Recycling The Insufferable Optimist.

She couldn’t get into the house quickly enough.

The idea for her next piece had come during a drive around the local state park, taking in the last burst of color before its erasure by the wind. She was anxious to begin. The title alone was so compelling; she could already feel the thing writing itself.

Yet, oddly, a thought intruded: one quick Google might be in order. Best to rule out whether her gem had erupted from another in some deep, subconscious past.

Fearfully, she pulled up the search bar. Sure enough; at least two, both of them published, had already coined the phrase, one as far back as 1997. The moment was heart sinking.

Her mind sought solace, in reverie.

1997. That had been a year. She’d spent its post-Braveheart winter completing a screenplay to star Mel Gibson, the summer gallivanting up the California coast and across to the UK for the Edinburgh Fest. No time for a book review, let alone a book. Besides, her larynx had developed a pesky resistance, stuck in head voice for hours at a time; and, forced to leave her precious elementary string program (bumped by a seniority bid) she’d endure the fall and early winter teaching middle school chorus, reduced to a rasping breath by day’s end.

Come spring, after a bout with bronchitis which had left a three week hack in its wake, her fate seemed sealed: laryngoscopic surgery, slated for St Patrick’s Day, in Pittsburgh. She’d spend the rest of 1998 enduring its laser focused rehabilitation. No time for a leisurely book review, or even a book; the risk of absent minded coughing or even throat clearing lurked, at every moment. No time, either, to take a phone call from a prospective literary agent. Besides, while away she’d let a frustrated creative house-sit; he’d used the phone she’d dictated as off limits because of its receiver’s annoying habit of cutting the line. Had there been any call backs, none would have registered.

Her next pre-emptor appeared in 2015. They shared one commonality; both were anonymous bloggers, casting their carefully cultivated and diligently edited pearls before any number of earnest freshman composition students and swine.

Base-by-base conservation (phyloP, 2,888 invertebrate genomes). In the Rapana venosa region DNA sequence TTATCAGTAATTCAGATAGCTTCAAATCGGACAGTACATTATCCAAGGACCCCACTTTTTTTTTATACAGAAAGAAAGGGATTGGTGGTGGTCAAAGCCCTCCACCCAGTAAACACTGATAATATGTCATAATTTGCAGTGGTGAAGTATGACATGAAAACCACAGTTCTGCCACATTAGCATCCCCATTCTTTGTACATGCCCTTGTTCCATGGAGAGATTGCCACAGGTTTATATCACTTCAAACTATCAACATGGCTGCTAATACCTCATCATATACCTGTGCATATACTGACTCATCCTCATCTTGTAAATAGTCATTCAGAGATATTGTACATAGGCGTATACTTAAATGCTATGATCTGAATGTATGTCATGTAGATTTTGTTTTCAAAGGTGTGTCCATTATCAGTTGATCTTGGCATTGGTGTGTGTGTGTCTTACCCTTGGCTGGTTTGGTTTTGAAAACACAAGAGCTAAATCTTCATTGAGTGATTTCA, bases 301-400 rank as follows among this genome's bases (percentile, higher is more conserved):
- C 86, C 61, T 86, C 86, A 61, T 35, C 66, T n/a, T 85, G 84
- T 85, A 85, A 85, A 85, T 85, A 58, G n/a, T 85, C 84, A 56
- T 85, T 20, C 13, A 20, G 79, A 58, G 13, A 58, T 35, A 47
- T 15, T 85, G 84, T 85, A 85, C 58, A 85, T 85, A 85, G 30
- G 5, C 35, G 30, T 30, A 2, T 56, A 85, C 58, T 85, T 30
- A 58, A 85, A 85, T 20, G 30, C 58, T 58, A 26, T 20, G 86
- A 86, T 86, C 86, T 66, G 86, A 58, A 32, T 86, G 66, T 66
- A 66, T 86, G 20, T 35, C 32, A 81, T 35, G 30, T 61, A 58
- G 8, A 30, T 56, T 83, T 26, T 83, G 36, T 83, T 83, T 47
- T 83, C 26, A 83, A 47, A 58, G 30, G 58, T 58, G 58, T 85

The most recent, in spring of 2020, would be by far her most formidable: former CEO of the aforementioned search engine monopoly. Perhaps he had sent her routing out the competition with a penetrating thought weapon. After all, how dare anyone attempt to supplant his definitive take – on anything!

So how, now, to proceed? Pretend that she somehow possessed a distinctive take on an image so vivid, indeed more timely than ever?

Unlike her predecessors, hers was neither embodiment nor apologism but a sweeping observation. Her intent was to characterize those who could not or would not bow to prudence, refusing or unwilling to acknowledge the gravity of either forewarning pronouncement or prophecy. She would out every leap of faith, all abdications of reason, each act of denial in one grand gesture of indicting condemnation. If she had anything to say about it, the virtual world would be wiped clean of the last of the insufferable optimists.

Yes. Pessimism would have its day.

And, that season couldn’t come soon enough.

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© 10/25/2020 Ruth Ann Scanzillo. All rights those of the author, anonymous or no, whose name appears above this line. No copying in whole or part, including translation, permitted without written permission of the originator. Sharing encouraged, by blog link only. Thank you!

littlebarefeetblog.com

The Sidewalk.

If you passed Laurie Garrett, on the sidewalk, would you look twice?

She’s not tall. Her hair is a warm, curly brown. Her features are small and even and, when she smiles, she’s pretty. Carrying a bit of excess weight around the midsection, common among women of her age who spend most of their time indoors or outside in their own yard, in terms of type she’d qualify as a pleasant looking matron – perhaps given to knitting or reading, possibly employed part time as a cashier in a craft store.

Laurie Garrett isn’t a cashier in a craft store.

In 1996, she was awarded the Pulitzer Prize for Explanatory Journalism for her series of works published in Newsday, chronicling the Ebola virus outbreak in Zaire. Laurie Garrett wrote “The Coming Plague”, predicting the viral scourges we’ve endured since the publication of its first edition in 1994. During the coronavirus pandemic she has been sought out, to both remind of her visionary predictions and foresee outcomes, across all media.